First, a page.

Nikon introduced this feature with their ground breaking D300 back in August 2007 and has been used in all their new DSLRs since. What is it? Does it work? How is it different from D-Lighting?

Active D-lighting is a on camera extension of dynamic range (think of it as the amount of detail that can be found in the very bright and very dark parts of a photo). Nikon has long had D-lighting on camera, as a post processing option, but Active D-lighting is processed at the time of capture by altering the exposure and preserving shadow and highlight detail.

Does it work? In short yes, but there are some caveats about using Active D-lighting. Most importantly it is not magic, it will provide good results for most photos when applied properly. From my experience I tend to leave Active D-lighting OFF and turning it on when I feel the need to use it. If you ever have a shot that you think that could do with a boost in retrospect then you can always reshoot using Active D-lighting or use D-lighting or even in Photoshop or the like.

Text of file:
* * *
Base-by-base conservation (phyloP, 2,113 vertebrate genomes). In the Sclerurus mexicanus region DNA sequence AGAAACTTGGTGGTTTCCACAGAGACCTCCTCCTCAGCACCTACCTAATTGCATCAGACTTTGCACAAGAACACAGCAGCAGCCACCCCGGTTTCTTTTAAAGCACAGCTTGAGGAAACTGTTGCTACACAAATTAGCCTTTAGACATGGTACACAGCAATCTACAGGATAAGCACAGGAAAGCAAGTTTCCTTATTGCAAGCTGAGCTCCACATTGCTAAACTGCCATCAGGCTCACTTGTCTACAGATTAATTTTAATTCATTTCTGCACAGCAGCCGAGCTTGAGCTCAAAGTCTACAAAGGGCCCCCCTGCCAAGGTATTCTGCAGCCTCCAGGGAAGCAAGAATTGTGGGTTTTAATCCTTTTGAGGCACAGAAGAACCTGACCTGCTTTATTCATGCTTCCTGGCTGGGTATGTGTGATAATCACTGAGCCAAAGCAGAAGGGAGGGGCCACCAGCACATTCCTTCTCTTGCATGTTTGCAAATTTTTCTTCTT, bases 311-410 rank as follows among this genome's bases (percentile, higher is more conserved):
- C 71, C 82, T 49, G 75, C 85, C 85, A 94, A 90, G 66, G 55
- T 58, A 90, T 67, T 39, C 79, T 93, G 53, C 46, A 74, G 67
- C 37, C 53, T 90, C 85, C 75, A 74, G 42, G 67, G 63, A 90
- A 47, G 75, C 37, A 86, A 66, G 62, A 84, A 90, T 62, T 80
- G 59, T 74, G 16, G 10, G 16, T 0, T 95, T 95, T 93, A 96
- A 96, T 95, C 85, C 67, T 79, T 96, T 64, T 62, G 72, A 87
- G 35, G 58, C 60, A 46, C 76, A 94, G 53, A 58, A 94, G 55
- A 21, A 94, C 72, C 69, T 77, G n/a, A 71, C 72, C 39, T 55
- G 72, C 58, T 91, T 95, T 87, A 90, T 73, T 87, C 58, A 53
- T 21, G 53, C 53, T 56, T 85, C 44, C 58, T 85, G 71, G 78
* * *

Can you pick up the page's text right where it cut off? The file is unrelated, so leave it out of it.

Here are some shots comparing the effects of Active D-lighting:

(Nikon D300, Active D-lighting OFF)


(Nikon D300, Active D-lighting HIGH)


It is important to note that using Active D-Lighting can slow the speed of processing on your camera. More importantly Active D-Lighting is still processing based method unlike the extended dynamic range functions on a Fuji S5 PRO that are a physical, sensor based extension of dynamic range.